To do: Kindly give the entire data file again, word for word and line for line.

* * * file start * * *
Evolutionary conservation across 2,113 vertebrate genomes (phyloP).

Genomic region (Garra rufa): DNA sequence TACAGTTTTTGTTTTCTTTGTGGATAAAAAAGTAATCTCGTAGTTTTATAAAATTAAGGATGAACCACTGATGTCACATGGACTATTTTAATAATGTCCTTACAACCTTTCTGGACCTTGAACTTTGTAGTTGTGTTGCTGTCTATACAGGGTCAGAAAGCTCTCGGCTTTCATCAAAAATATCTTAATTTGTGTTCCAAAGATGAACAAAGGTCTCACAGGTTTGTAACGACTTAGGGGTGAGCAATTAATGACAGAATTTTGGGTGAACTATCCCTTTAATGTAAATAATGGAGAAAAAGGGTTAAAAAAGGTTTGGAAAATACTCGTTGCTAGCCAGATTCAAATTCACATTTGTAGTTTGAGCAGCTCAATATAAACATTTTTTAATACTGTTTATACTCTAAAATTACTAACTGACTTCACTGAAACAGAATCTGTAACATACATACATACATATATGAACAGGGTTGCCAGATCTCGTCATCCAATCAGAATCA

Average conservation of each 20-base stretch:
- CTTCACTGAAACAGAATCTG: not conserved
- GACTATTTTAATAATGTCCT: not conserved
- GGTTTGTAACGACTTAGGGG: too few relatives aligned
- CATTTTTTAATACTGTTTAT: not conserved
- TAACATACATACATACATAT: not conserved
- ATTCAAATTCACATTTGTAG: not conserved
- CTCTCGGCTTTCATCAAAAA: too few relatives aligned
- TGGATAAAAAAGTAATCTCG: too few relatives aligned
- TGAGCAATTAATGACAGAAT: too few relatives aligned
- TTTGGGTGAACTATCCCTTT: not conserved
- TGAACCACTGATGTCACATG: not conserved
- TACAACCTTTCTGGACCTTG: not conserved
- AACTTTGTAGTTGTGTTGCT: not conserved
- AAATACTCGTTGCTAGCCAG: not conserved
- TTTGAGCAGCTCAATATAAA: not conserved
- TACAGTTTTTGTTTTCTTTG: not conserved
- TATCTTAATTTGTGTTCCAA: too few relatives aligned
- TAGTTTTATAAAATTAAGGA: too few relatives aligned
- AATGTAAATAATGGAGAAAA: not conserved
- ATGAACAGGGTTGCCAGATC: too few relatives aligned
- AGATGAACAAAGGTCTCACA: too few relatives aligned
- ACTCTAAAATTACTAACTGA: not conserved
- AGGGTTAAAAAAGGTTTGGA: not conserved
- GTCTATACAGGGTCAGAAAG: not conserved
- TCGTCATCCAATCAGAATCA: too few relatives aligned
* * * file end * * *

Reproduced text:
Evolutionary conservation across 2,113 vertebrate genomes (phyloP).

Genomic region (Garra rufa): DNA sequence TACAGTTTTTGTTTTCTTTGTGGATAAAAAAGTAATCTCGTAGTTTTATAAAATTAAGGATGAACCACTGATGTCACATGGACTATTTTAATAATGTCCTTACAACCTTTCTGGACCTTGAACTTTGTAGTTGTGTTGCTGTCTATACAGGGTCAGAAAGCTCTCGGCTTTCATCAAAAATATCTTAATTTGTGTTCCAAAGATGAACAAAGGTCTCACAGGTTTGTAACGACTTAGGGGTGAGCAATTAATGACAGAATTTTGGGTGAACTATCCCTTTAATGTAAATAATGGAGAAAAAGGGTTAAAAAAGGTTTGGAAAATACTCGTTGCTAGCCAGATTCAAATTCACATTTGTAGTTTGAGCAGCTCAATATAAACATTTTTTAATACTGTTTATACTCTAAAATTACTAACTGACTTCACTGAAACAGAATCTGTAACATACATACATACATATATGAACAGGGTTGCCAGATCTCGTCATCCAATCAGAATCA

Average conservation of each 20-base stretch:
- CTTCACTGAAACAGAATCTG: not conserved
- GACTATTTTAATAATGTCCT: not conserved
- GGTTTGTAACGACTTAGGGG: too few relatives aligned
- CATTTTTTAATACTGTTTAT: not conserved
- TAACATACATACATACATAT: not conserved
- ATTCAAATTCACATTTGTAG: not conserved
- CTCTCGGCTTTCATCAAAAA: too few relatives aligned
- TGGATAAAAAAGTAATCTCG: too few relatives aligned
- TGAGCAATTAATGACAGAAT: too few relatives aligned
- TTTGGGTGAACTATCCCTTT: not conserved
- TGAACCACTGATGTCACATG: not conserved
- TACAACCTTTCTGGACCTTG: not conserved
- AACTTTGTAGTTGTGTTGCT: not conserved
- AAATACTCGTTGCTAGCCAG: not conserved
- TTTGAGCAGCTCAATATAAA: not conserved
- TACAGTTTTTGTTTTCTTTG: not conserved
- TATCTTAATTTGTGTTCCAA: too few relatives aligned
- TAGTTTTATAAAATTAAGGA: too few relatives aligned
- AATGTAAATAATGGAGAAAA: not conserved
- ATGAACAGGGTTGCCAGATC: too few relatives aligned
- AGATGAACAAAGGTCTCACA: too few relatives aligned
- ACTCTAAAATTACTAACTGA: not conserved
- AGGGTTAAAAAAGGTTTGGA: not conserved
- GTCTATACAGGGTCAGAAAG: not conserved
- TCGTCATCCAATCAGAATCA: too few relatives aligned